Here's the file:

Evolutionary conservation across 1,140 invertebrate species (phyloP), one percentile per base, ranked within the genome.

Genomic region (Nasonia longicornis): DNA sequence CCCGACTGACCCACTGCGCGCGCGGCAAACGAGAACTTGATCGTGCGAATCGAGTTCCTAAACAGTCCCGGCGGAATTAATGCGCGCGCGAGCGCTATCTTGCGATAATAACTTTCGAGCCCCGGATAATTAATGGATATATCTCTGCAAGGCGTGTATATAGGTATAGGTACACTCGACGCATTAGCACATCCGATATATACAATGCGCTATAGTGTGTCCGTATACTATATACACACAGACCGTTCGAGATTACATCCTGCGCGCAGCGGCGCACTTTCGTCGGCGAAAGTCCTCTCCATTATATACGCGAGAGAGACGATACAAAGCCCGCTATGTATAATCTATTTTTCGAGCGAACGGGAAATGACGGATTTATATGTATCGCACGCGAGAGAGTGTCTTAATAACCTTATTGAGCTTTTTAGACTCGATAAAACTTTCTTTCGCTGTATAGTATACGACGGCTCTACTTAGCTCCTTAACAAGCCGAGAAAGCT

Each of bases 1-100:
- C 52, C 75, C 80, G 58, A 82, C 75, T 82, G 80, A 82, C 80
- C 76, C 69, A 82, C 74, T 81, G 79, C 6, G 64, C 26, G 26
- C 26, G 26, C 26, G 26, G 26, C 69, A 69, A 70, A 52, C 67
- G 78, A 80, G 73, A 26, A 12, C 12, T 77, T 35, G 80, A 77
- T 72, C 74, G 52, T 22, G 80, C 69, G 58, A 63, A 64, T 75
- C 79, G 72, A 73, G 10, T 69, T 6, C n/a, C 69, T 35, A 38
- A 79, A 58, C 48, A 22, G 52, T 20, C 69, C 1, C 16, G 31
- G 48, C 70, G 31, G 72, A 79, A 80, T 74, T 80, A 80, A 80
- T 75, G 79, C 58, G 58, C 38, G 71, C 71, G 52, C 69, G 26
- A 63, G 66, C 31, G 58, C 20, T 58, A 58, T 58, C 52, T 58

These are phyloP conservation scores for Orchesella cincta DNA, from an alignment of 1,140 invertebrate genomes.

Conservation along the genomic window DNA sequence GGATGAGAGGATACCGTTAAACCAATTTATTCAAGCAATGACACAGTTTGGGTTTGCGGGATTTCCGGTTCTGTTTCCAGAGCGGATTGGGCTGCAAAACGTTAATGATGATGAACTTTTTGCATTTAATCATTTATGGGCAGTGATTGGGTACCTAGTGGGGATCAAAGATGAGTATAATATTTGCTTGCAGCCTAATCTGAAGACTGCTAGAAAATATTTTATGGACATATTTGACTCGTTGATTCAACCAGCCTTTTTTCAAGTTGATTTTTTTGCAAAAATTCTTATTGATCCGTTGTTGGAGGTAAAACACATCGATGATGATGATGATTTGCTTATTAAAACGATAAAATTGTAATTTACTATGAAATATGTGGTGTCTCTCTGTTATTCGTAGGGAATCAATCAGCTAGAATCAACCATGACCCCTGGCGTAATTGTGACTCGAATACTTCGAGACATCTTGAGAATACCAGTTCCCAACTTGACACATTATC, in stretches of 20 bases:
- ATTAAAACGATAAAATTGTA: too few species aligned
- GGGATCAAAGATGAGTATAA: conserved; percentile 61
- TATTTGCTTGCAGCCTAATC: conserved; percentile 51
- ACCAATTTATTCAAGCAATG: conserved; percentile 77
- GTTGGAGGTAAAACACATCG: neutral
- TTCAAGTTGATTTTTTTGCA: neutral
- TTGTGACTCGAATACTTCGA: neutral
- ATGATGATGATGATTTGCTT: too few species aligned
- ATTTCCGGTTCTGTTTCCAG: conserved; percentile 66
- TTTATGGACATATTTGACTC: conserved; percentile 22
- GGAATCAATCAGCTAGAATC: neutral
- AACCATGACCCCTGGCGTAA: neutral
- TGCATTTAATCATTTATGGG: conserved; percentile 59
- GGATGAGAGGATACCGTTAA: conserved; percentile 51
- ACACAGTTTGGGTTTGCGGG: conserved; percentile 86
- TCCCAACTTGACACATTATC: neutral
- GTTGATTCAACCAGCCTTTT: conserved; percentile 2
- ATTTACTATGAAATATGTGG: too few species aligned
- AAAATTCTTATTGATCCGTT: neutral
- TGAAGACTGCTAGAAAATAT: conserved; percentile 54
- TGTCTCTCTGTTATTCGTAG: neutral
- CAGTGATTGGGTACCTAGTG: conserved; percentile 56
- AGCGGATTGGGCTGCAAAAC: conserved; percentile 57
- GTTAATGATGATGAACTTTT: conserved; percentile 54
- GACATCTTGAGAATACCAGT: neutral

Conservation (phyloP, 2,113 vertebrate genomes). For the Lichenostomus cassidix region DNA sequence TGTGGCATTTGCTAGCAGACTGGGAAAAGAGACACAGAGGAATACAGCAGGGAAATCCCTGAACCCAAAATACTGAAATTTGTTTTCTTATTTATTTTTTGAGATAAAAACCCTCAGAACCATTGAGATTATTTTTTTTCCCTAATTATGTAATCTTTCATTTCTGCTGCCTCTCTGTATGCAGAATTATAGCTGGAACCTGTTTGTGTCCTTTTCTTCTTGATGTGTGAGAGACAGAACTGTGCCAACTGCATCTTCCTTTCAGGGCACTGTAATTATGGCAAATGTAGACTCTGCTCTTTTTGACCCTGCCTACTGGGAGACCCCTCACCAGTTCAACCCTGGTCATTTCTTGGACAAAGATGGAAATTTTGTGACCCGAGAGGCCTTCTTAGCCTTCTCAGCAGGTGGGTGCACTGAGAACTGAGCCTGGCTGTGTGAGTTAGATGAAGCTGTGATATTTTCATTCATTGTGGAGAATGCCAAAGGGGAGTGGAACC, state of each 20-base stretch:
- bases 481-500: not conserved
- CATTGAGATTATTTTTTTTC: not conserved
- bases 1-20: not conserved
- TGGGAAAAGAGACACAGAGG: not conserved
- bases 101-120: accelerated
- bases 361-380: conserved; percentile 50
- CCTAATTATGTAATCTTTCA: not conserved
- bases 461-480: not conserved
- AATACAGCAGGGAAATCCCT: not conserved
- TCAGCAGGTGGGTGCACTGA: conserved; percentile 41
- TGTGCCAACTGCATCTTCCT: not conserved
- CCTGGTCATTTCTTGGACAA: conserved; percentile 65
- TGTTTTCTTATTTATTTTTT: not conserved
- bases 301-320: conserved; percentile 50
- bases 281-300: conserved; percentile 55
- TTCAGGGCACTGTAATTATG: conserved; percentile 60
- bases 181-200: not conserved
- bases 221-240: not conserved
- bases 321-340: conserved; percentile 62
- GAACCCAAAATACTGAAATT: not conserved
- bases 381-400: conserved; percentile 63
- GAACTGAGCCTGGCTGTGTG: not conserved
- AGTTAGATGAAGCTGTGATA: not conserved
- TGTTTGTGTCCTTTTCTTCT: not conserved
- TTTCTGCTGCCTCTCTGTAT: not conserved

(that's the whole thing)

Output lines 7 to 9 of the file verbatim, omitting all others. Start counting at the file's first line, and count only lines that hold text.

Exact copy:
- G 78, A 80, G 73, A 26, A 12, C 12, T 77, T 35, G 80, A 77
- T 72, C 74, G 52, T 22, G 80, C 69, G 58, A 63, A 64, T 75
- C 79, G 72, A 73, G 10, T 69, T 6, C n/a, C 69, T 35, A 38